Bible Players Mix Comedy and Judaism

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Andrew Davies and Aaron Friedman perform
From left: Andrew Davies and Aaron Friedman perform for the Institute for Southern Jewish Life this past summer (Photo by Rachel Savannah Glazer)

One of the go-to sketch settings for the Bible Players, an educational comedy group dedicated to transmitting Jewish values and lessons to audiences of all ages, is what Aaron Friedman calls “well scenes.”

Moses and Zipporah, Rachel and Jacob, Rebecca and Eliezer — the list of biblical well encounters go on and on. They’ve got sparks of romance, sheep, camels and more.

For Friedman and his lifelong comedy partner and friend, Andrew Davies, those scenes are rife with the sort of humor that they’ve enjoyed for decades, and that now forms the basis of the Bible Players’ work.


“Necessity,” Friedman said, “is the imma of invention.”

The Bible Players are a project of Friedman, 37, and Davies, 35. They started the group in 2011 as a way to combine their great loves: Judaism and making jokes. In the beginning, they performed largely for schools and camps, flexing the improv muscles they’d developed as overworked summer camp counselors at Ramah Day Camp in Nyack, New York.

Now, the Bible Players are a miniature Jewish-comedy empire, a troupe of eight that performs and leads professional development for Jewish educators across the country. It’s been a long journey to get here.

Friedman was a student at the Forman Center, and Davies attended the Stern Center (both were then Solomon Schechter, and are now Perelman Jewish Day School); both attended Akiba Hebrew Academy (now the Jack M. Barrack Hebrew Academy), performing in shows together as they both developed a love for comedy. Both cite watching “Seinfeld” with their families as foundational to their respective senses of humor, and both can recall specific sketches they wrote for class while at Akiba.

And who could blame them? If you’d come up with the Simchat Torah Network (“All Simchat Torah, All the Time”) like Davies did, you’d remember that, too.

“I’ve kind of always been a goofball,” Davies said.

Goofball-ness aside, both Davies and Friedman had a sense of the interplay between their mutual interests in comedy and Judaism from a young age.

Friedman discovered comedy around the same time that he learned to read Torah, and theorizes now that it was a similar sort of confidence that allows him to do both. And for Davies, his time at Akiba helped him pinpoint what it is about comedy and Judaism that draws him so strongly to both.

“I really credit the pluralistic Jewish education of Akiba in allowing me to make Judaism my own and bring my goofiness to Judaism,” he said.

After high school, Friedman went off to List College (JTS/Columbia), and Davies headed to Brandeis University, where he studied English literature. Friedman studied creative writing and Jewish studies.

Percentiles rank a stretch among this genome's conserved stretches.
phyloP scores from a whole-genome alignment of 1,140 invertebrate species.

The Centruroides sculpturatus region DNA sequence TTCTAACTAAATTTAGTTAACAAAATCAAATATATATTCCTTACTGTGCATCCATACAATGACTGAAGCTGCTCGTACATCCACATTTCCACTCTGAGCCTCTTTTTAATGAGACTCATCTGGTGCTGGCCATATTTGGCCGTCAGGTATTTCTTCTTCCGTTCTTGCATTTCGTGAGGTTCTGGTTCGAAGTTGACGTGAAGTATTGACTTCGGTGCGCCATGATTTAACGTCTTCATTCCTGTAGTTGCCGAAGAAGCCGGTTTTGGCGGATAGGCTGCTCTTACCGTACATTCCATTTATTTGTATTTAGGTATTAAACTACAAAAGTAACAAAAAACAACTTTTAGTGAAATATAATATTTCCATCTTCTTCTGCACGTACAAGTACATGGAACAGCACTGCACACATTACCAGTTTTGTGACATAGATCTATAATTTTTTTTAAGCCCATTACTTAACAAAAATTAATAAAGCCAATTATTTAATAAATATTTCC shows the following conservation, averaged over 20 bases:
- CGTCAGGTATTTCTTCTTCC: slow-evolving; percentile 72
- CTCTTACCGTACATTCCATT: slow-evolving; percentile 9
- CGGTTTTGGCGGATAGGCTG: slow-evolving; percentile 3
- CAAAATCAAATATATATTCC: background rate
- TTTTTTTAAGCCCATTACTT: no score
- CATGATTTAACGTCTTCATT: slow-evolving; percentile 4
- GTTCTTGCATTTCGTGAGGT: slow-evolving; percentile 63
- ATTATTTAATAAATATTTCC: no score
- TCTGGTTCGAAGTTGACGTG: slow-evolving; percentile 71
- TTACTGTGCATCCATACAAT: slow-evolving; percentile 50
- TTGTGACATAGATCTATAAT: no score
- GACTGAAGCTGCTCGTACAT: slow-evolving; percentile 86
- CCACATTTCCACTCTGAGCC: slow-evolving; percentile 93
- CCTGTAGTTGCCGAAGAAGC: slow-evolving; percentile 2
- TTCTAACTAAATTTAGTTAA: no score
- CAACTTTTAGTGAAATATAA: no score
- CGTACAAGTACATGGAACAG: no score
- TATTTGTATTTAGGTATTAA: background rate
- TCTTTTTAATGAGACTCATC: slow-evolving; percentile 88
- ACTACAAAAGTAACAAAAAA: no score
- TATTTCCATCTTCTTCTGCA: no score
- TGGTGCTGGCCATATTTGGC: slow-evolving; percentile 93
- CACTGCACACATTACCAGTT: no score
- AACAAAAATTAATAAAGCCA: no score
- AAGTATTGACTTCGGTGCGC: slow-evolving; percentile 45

“Those two majors,” he said, “qualify me for … well, literally, the only job I can think of is what I’m doing right now.”

It wasn’t until after college that they really reconnected, when they had both moved to New York. Friedman was teaching, while Davies assisted the city of New York in investigating police officers, “one of the least funny jobs you can imagine,” Davies said. On the side, they wrote comedy with a group they formed called the Rapscallions.

In 2011, Davies got work acting in anti-bullying show for students. He was enthused by the idea of values-based comedy, and talked over the idea with Friedman. Out of that conversation, the Bible Players were born.

Over the next few years, Friedman and Davies wrote sketches and performed improv all over the country for Jewish groups, developing new wrinkles along the way; after they saw a demand for a show for adults, they created their Unkosher Comedy Show (rated reish, as they say) and developed programming appropriate for college students.

Synagogues began to hire them for whole weekends, and they started to think more seriously about their show’s education portion. Since then, Friedman earned a master’s degree in Jewish education from the Jewish Theological Seminary, and he and Davies lead workshops for teachers that stress how valuable improv can be.

And as these things go, complications arose. Davies moved back to Philadelphia a few years ago, while Friedman stayed in New York. They wondered if that would spell the end of the Bible Players.

Instead, the group grew. They added six new Bible Players, each trained by Friedman and Davies; some are in New York, and others are in Philadelphia.

Now, they can be two places at once. A few weekends ago, Friedman was at Tiferes B’nai Israel in Warrington with one Bible Player, while Davies led a professional development weekend for teachers in Clearwater, Florida, alongside a newer Bible Player, Alison Ormsby.

Ormsby, a University of the Arts graduate, was introduced to Davies through his wife, Molly Wernick, who was once Ormsby’s camp counselor at Camp Galil. The opportunity to mix acting with tikkun olam, she said, was one she couldn’t pass up.

“I’m really interested in acting for the sake of bettering the community,” Ormsby said.

It’s not yet clear what the future will be for the Bible Players, though Davies dreams of a West Coast-based team. In the meantime, they’ll keep goofing around for Jews across the country, and maybe teach something, too.

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